Travel Diary: Kamui Kotan (神居古潭), Asahikawa, Hokkaido, Japan (Gallery)

Kamuikotan (神居古潭) literally means God-village in the native Ainu language and is situated by the Ishikari River, about a half-hour drive out from the city of Asahikawa. We made a stop at Kamuikotan with a slight detour to the west en route to Furano, via Takikawa. It’s a short stop which you can cover in about 15 to 20 minutes.

The lush foliage changes with the seasons – with cherry blossoms in early May, to auburn in the fall. Being central to Ainu folklore, the first thing you’d notice is the mystic calm about this place – the quietness is touched by the sound of the rushing the river below, quick and yet surprisingly serene. Crossing the bridge to the other side of the river, you’d ascend short flights of steps to find the old kamuikotan station as well as a locomotive reminiscent of a time past.
Kamuikotan Hokkaido Japan Asahikawa Travel Diary Tourism

Kamuikotan Hokkaido Japan Asahikawa Travel Diary Tourism Sights Kamuikotan Hokkaido Japan Asahikawa Travel Diary Tourism Sights

Travel Diary: Shiretoko Goko-lakes (知床五湖) , Shiretoko National Park, Hokkaido, Japan

I opened the door and stepped out into the heat. Leaving my coat in the car, I started towards the beginning of the trail marked by a large standing wooden sign. The Shiretoko Goko-lakes (知床五湖), also known as the five lakes, are a collection of lakes which were formed when the area of Mt. Iwo blew and left dents on the land which filled with water; the first of which could be reached by an elevated wooden path and viewing decks, but the remaining four being only accessible by foot and with a guide.

The elevated wooden walkway was a work of Japanese genius – it left the scene virtually untouched, with visitors looking out from observation decks while ezo sika (Sika deer) graze peacefully below, their short little tails twitching time to time to address the tickle of the occasional summer fly. Little pools of water irrigated the landscape, funnelled underground from the Shiretoko mountain range which lined the horizon, still visibly snowcapped from the winter.

Shiretoko goko five lakes hokkaido japanZabrina Alexis C at Shiretoko Go-ko Five Lakes Hokkaido Japan Travel

Shiretoko go-ko five lakes hokkaido travelSailing on the sea of Okhotsk Shiretoko Peninsula Travel Hokkaido

Travel Diary: Farm Tomita, Furano, Hokkaido, Japan

Furano, a city to the south of the Kamikawa Subprefecture and rather central in the landmass that is Hokkaido, is a paradise of natural produce. Furano was our stop after Asahikawa and before Sapporo, and I was absolutely thrilled by the prospect of all the farms we would get to visit and the photographs I’d seen. The lavender fields would only be ready in July, but in June, we had melons, strawberries, and other delicious fruits.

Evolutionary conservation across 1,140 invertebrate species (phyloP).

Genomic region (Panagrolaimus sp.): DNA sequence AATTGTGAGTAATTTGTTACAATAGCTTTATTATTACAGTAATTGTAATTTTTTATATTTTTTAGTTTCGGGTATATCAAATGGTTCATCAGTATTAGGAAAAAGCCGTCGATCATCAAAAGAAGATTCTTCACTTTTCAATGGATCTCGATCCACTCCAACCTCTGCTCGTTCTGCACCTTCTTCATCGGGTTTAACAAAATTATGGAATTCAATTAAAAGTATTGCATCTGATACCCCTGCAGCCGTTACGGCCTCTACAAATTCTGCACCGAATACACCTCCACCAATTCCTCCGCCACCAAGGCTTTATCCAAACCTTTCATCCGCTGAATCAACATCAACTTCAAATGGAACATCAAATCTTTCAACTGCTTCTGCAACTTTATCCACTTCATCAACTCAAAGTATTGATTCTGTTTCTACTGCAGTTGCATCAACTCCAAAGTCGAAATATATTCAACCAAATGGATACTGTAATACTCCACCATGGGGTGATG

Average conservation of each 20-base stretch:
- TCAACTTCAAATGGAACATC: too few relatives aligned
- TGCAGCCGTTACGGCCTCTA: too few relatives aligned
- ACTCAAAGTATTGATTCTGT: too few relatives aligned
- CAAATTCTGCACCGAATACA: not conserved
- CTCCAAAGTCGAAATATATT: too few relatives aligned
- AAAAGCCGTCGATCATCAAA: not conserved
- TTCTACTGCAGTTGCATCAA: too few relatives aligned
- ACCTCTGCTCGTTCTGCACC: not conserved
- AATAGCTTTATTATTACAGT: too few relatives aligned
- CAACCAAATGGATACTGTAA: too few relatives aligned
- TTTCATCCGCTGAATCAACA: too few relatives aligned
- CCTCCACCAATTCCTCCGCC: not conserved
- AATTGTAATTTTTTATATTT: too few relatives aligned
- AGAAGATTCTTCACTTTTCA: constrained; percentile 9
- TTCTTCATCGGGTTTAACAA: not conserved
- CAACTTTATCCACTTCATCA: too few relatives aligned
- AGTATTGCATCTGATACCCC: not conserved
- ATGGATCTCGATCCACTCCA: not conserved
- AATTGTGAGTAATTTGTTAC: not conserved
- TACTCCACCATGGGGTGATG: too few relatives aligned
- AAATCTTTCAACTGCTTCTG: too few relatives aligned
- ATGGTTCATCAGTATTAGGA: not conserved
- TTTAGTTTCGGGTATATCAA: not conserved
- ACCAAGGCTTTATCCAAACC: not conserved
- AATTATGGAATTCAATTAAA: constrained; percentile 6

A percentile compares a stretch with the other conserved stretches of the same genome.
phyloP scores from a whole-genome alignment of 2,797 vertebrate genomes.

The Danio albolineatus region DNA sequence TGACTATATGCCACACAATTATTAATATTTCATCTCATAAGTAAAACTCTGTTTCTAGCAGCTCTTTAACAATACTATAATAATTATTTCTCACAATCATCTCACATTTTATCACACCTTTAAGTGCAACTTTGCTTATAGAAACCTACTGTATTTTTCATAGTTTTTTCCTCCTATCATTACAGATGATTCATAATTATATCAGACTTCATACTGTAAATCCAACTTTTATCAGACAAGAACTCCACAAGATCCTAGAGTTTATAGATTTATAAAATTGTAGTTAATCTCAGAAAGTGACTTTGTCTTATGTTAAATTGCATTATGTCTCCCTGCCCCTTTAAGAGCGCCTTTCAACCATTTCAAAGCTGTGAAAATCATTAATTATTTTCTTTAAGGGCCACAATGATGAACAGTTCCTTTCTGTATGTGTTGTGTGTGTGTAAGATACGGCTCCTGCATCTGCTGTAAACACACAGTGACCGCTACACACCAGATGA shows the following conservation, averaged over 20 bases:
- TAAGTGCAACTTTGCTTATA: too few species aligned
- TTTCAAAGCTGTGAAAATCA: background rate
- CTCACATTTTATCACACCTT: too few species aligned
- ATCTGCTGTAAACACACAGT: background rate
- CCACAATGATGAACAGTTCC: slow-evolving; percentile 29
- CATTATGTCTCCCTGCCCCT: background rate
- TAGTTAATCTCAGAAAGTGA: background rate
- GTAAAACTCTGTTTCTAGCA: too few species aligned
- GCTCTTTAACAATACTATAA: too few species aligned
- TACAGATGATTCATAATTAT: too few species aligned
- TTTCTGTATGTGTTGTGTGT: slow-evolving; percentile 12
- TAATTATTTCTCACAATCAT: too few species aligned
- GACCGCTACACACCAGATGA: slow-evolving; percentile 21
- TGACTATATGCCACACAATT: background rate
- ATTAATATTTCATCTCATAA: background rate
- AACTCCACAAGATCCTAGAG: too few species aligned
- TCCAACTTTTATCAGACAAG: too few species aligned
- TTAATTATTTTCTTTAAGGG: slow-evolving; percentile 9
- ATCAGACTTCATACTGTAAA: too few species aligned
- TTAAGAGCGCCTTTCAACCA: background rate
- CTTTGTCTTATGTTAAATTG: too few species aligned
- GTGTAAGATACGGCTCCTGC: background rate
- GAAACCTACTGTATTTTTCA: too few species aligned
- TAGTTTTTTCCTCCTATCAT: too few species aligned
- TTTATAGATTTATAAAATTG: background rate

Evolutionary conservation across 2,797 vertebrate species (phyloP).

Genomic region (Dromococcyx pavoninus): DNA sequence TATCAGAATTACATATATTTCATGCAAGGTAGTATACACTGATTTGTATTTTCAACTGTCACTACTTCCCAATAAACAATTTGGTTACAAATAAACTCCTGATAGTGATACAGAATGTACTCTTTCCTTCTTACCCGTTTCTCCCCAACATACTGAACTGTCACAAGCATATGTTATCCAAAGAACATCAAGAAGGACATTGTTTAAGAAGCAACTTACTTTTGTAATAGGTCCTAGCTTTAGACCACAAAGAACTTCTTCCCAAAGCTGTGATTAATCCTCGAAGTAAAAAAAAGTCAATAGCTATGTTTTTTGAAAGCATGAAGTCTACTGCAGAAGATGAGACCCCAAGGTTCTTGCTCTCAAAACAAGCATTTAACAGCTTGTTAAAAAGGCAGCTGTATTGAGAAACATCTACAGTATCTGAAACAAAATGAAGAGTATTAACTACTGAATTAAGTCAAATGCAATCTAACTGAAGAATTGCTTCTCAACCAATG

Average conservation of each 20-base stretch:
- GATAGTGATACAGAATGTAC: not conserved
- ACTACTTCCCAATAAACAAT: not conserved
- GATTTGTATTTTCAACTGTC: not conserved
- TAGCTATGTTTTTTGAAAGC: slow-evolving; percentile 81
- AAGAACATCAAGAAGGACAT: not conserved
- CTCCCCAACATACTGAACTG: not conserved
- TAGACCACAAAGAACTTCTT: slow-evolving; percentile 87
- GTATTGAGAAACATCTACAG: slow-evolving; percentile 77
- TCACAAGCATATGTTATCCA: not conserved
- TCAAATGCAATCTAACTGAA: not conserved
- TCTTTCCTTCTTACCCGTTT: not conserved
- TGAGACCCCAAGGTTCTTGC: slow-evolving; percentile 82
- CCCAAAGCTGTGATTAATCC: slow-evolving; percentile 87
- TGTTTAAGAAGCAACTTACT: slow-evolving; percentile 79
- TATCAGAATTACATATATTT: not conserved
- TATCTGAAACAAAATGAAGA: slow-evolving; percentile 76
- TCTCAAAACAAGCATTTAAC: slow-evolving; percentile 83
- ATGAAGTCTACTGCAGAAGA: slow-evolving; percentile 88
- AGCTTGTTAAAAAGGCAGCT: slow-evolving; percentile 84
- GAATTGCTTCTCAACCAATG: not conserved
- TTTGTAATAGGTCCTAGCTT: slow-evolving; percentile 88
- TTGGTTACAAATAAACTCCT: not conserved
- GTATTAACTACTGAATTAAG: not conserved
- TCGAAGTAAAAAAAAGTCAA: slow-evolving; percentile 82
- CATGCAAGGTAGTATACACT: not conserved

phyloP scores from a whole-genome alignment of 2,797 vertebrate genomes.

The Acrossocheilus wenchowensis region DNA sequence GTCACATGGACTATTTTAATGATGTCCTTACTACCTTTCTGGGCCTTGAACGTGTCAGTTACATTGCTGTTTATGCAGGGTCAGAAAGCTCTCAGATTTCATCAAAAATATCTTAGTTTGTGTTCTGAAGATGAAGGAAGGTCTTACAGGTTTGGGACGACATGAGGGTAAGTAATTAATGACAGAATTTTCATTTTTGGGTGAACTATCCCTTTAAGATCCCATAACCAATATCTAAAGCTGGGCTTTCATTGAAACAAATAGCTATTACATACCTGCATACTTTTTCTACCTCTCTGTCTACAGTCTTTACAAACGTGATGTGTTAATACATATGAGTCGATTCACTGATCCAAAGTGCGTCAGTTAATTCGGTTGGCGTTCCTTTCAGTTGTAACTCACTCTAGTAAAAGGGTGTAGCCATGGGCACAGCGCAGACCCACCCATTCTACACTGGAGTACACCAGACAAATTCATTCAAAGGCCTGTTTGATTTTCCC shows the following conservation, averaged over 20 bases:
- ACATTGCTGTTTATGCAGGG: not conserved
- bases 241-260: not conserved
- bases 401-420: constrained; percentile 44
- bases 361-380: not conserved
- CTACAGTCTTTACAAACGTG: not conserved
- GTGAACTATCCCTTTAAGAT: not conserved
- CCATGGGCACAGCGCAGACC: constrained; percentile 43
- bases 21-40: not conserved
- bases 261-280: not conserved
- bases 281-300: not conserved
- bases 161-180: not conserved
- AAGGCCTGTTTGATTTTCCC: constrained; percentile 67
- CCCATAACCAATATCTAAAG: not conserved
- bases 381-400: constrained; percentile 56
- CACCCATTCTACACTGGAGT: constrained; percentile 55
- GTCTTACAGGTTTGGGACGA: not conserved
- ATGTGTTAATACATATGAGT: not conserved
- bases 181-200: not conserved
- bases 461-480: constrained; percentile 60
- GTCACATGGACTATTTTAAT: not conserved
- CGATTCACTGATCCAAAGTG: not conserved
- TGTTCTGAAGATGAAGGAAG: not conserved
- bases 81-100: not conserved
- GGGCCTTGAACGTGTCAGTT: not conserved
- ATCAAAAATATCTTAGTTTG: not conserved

It was back at the start of June 2014, a few weeks into the Hokkaido Spring, and the fields were already full of colour. For some of the later blooming flowers, the buds were transitioning into blossoms as the heat was coming on, although we could still cool down quickly by hiding out in the shade because the humidity had not risen too much yet.

Poppies in Furano

I remember trodding up the sandy path leading farther into Farm Tomita. That turned quickly into a half-run once I saw the bold dabs of colour at the end of the field. The poppies were in full bloom, spotting the lush green field with its starburst centre surrounded by its bright white or red chiffon-like petals like skirts in the wind. There are a few greenhouses near the edge of the farm as well, which houses an assortment of flowers in rows on rows. Looking out from the inside of the greenhouse, beyond the flowers potted in the window sill and to the field beyond, I tried my best to capture the beautiful scene and lock it in my memory for a future revisit.

Flowers at Farm Tomita Greenhouse

Flowers at Farm Tomita

Although the lavender was not in season, Farm Tomita was selling its famous lavender ice-cream anyway. I thought it tasted absolutely amazing and it was the prettiest shade of… well, lavender. I’ve tried lavender ice-cream on several occasions and came away with an expanded awareness of the range of taste – from soapy to powdery. But this… was a different matter altogether.

Lavender Ice Cream

It was like eating perfume. I know how that sounds, but trust me, it was great. You have to try it if you ever go that way. There was a certain sweet creaminess in the ice-cream and as I ate it, felt like I was inhaling a lavender perfume. I would describe it as “tasting the scent”, if that makes any sense at all.

I sat together with my family in the shade of an umbrella, colored in the same pine green shade that colors all of Farm Tomita’s signs, thoroughly enjoying the ice-cream while watching children run around in the sun, trying to avoid having their melting lavender ice-cream drip on their toes.